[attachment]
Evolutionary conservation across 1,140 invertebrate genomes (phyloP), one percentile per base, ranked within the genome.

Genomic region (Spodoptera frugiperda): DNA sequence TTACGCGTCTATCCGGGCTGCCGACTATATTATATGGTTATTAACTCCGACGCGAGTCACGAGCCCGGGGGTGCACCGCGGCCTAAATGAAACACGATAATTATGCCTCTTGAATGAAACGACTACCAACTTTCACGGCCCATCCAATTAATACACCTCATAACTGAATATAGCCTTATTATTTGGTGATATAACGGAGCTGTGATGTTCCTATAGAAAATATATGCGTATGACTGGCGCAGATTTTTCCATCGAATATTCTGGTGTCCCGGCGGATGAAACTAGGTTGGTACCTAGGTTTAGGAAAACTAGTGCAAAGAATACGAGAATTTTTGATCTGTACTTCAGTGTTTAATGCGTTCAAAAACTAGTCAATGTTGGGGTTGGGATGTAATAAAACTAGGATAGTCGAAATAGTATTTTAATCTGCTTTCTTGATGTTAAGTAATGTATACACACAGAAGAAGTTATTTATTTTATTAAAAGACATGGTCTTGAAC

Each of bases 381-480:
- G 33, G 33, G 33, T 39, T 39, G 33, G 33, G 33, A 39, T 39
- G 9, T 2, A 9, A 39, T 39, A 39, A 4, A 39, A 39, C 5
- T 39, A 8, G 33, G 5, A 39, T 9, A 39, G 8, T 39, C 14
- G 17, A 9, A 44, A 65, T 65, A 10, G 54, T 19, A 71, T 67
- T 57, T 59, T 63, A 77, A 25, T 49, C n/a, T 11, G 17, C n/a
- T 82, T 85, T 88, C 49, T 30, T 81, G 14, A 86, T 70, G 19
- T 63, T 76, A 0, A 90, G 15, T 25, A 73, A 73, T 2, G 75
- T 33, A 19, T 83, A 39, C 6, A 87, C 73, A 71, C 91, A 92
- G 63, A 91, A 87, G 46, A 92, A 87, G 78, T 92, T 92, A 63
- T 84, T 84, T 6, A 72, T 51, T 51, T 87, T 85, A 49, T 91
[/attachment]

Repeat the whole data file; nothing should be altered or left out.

Evolutionary conservation across 1,140 invertebrate genomes (phyloP), one percentile per base, ranked within the genome.

Genomic region (Spodoptera frugiperda): DNA sequence TTACGCGTCTATCCGGGCTGCCGACTATATTATATGGTTATTAACTCCGACGCGAGTCACGAGCCCGGGGGTGCACCGCGGCCTAAATGAAACACGATAATTATGCCTCTTGAATGAAACGACTACCAACTTTCACGGCCCATCCAATTAATACACCTCATAACTGAATATAGCCTTATTATTTGGTGATATAACGGAGCTGTGATGTTCCTATAGAAAATATATGCGTATGACTGGCGCAGATTTTTCCATCGAATATTCTGGTGTCCCGGCGGATGAAACTAGGTTGGTACCTAGGTTTAGGAAAACTAGTGCAAAGAATACGAGAATTTTTGATCTGTACTTCAGTGTTTAATGCGTTCAAAAACTAGTCAATGTTGGGGTTGGGATGTAATAAAACTAGGATAGTCGAAATAGTATTTTAATCTGCTTTCTTGATGTTAAGTAATGTATACACACAGAAGAAGTTATTTATTTTATTAAAAGACATGGTCTTGAAC

Each of bases 381-480:
- G 33, G 33, G 33, T 39, T 39, G 33, G 33, G 33, A 39, T 39
- G 9, T 2, A 9, A 39, T 39, A 39, A 4, A 39, A 39, C 5
- T 39, A 8, G 33, G 5, A 39, T 9, A 39, G 8, T 39, C 14
- G 17, A 9, A 44, A 65, T 65, A 10, G 54, T 19, A 71, T 67
- T 57, T 59, T 63, A 77, A 25, T 49, C n/a, T 11, G 17, C n/a
- T 82, T 85, T 88, C 49, T 30, T 81, G 14, A 86, T 70, G 19
- T 63, T 76, A 0, A 90, G 15, T 25, A 73, A 73, T 2, G 75
- T 33, A 19, T 83, A 39, C 6, A 87, C 73, A 71, C 91, A 92
- G 63, A 91, A 87, G 46, A 92, A 87, G 78, T 92, T 92, A 63
- T 84, T 84, T 6, A 72, T 51, T 51, T 87, T 85, A 49, T 91